. . . and Whether the Low-Income Housing Tax Credit Program Compromises the Potential to Achieve a Balance
M.S. thesis, Columbia University, 2012
“This study focuses on government assisted affordable rental housing development and policy in New York City. An initial survey of currently assisted affordable housing shares in the city sought to understand the trends of government sponsored developments to determine if there was a spatial imbalance of assisted affordable housing in the city. Pursuant to this survey an analysis of rental gaps between maximum rental ceilings as a derivative of area median incomes (AMI) and the Low-Income Housing Tax Credit (LIHTC) program, the most successful housing program in the expansion of assisted affordable housing units. Those found throughout the private marketplace were determined in an attempt to uncover inefficiencies in the LIHTC program that would compromise New York City’s ability to achieve a spatial balance of assisted affordable housing in the future.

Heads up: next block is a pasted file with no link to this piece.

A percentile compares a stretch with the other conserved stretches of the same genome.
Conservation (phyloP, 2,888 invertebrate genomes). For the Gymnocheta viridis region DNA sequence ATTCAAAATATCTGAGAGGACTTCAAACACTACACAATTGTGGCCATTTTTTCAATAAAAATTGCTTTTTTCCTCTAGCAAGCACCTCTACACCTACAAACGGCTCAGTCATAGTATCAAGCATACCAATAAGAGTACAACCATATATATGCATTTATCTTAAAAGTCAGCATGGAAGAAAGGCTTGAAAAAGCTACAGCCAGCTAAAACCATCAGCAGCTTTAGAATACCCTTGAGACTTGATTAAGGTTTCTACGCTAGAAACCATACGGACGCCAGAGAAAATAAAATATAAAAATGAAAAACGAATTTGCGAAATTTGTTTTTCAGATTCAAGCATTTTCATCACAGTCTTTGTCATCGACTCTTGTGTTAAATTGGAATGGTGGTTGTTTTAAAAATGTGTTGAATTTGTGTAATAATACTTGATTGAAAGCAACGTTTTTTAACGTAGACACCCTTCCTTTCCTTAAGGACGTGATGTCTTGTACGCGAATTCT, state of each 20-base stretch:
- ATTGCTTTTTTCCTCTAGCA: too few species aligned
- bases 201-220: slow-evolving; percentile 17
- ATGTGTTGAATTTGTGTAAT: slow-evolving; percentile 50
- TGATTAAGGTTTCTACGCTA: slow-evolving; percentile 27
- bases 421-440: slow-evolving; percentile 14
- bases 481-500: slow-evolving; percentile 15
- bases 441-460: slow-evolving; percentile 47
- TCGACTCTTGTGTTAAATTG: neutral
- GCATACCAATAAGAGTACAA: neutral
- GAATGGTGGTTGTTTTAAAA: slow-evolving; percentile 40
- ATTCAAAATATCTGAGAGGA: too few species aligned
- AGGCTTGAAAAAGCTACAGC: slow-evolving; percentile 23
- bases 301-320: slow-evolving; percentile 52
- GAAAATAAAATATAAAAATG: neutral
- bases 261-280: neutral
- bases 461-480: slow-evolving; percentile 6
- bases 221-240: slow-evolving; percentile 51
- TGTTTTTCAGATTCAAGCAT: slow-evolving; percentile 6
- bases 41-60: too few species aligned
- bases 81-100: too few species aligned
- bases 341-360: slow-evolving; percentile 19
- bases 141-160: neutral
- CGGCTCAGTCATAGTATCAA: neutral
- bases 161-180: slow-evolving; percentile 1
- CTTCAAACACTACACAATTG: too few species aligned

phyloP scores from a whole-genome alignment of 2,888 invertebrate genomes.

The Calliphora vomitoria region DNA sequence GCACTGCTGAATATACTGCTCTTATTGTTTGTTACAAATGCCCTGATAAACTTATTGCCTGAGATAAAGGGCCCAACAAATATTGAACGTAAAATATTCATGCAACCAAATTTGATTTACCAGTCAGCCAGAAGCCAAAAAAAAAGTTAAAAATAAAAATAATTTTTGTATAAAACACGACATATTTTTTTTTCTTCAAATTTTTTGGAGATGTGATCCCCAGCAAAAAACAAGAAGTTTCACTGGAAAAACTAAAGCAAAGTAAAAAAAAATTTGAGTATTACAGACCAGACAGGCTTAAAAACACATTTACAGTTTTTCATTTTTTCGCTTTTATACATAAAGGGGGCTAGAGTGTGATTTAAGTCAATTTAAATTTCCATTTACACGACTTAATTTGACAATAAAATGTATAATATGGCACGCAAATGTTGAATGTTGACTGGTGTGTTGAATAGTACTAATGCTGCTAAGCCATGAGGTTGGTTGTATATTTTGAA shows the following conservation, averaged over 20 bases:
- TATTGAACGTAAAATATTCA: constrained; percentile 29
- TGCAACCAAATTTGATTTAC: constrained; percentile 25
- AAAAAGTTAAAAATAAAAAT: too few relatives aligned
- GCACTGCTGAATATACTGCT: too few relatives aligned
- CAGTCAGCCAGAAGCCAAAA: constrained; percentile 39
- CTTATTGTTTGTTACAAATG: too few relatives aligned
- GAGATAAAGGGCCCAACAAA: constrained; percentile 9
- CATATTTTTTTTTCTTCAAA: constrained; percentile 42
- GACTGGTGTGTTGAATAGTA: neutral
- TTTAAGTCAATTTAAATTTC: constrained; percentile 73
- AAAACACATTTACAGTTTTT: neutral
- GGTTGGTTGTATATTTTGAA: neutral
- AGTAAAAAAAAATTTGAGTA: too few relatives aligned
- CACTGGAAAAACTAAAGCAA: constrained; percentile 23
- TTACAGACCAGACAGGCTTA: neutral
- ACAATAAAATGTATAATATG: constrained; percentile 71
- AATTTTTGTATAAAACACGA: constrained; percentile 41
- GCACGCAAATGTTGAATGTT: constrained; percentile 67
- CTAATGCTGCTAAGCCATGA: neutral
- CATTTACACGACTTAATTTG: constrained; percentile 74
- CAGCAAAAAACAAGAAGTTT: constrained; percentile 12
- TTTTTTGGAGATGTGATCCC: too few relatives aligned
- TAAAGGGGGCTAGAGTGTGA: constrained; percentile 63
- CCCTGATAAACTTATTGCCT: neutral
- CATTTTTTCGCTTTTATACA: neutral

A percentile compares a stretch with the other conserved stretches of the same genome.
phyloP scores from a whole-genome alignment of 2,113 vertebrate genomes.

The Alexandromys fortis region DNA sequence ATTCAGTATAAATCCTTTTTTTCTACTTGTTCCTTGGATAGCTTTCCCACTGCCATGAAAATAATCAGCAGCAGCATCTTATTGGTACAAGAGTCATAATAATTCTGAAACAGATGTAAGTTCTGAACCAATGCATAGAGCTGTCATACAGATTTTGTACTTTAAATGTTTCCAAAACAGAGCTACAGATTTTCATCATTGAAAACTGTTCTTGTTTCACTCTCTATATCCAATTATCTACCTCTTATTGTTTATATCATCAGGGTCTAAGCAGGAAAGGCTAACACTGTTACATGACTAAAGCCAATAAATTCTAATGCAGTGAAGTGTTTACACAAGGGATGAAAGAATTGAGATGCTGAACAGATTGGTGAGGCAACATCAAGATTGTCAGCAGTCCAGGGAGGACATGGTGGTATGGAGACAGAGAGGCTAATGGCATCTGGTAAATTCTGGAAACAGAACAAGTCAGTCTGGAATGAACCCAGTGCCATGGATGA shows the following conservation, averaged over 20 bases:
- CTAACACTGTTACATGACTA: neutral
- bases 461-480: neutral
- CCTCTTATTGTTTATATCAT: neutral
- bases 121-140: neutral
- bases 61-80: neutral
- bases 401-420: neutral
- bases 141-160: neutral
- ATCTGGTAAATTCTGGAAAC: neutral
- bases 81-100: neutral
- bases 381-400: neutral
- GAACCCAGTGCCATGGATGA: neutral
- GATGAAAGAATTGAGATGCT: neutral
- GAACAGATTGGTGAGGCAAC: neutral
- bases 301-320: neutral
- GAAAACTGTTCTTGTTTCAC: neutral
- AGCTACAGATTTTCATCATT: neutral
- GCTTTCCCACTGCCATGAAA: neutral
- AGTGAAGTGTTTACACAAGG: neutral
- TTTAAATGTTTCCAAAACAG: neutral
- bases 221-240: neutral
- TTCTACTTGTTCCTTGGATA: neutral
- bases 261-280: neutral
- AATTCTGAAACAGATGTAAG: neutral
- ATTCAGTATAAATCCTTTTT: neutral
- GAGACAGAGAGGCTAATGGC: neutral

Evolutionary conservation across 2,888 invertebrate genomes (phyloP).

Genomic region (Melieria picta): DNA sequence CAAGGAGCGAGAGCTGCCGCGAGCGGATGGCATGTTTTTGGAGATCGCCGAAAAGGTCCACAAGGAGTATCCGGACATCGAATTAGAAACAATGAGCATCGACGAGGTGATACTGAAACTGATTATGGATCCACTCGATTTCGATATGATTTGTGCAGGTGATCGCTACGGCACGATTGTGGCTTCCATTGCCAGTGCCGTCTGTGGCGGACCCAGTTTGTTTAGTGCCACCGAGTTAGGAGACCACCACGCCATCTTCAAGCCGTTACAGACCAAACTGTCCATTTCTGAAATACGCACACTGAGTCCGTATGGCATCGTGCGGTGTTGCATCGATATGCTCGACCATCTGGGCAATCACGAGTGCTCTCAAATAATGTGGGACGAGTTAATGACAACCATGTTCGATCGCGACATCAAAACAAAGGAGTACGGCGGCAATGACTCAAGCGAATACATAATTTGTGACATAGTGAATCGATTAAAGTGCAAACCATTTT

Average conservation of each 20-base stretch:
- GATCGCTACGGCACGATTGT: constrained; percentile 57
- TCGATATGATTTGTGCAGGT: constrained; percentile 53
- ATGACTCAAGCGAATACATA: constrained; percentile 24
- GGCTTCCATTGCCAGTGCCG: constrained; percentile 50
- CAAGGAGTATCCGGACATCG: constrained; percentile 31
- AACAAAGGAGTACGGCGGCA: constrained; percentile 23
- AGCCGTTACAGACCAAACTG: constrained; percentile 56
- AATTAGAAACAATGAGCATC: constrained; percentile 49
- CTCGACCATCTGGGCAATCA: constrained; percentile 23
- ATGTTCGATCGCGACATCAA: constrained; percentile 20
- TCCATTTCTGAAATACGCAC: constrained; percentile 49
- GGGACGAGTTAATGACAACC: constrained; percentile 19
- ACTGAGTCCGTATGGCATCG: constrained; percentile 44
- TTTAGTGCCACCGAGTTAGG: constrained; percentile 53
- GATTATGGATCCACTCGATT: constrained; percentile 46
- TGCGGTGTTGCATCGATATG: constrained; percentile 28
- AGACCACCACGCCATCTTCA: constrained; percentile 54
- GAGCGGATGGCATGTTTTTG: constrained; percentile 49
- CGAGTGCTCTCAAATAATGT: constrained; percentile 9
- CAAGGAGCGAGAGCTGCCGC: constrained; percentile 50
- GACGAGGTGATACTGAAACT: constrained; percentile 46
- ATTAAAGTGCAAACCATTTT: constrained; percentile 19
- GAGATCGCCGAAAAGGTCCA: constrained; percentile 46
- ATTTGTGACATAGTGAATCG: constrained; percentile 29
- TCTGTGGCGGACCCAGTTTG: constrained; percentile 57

“Findings show that there is a failure in the current application of the LIHTC program in New York where negative rental gaps were found consistently throughout New York City. This fact limits the ability for the city to satisfy its affordable housing goals of both the New Housing Marketplace Plan and PlaNYC 2030 in a manner that maximizes benefits for all stakeholders. Recommendations were presented that included a revised AMI calculation method and locational targeting measures that would assist in correcting these inefficiencies. ”
- Read the thesis [PDF]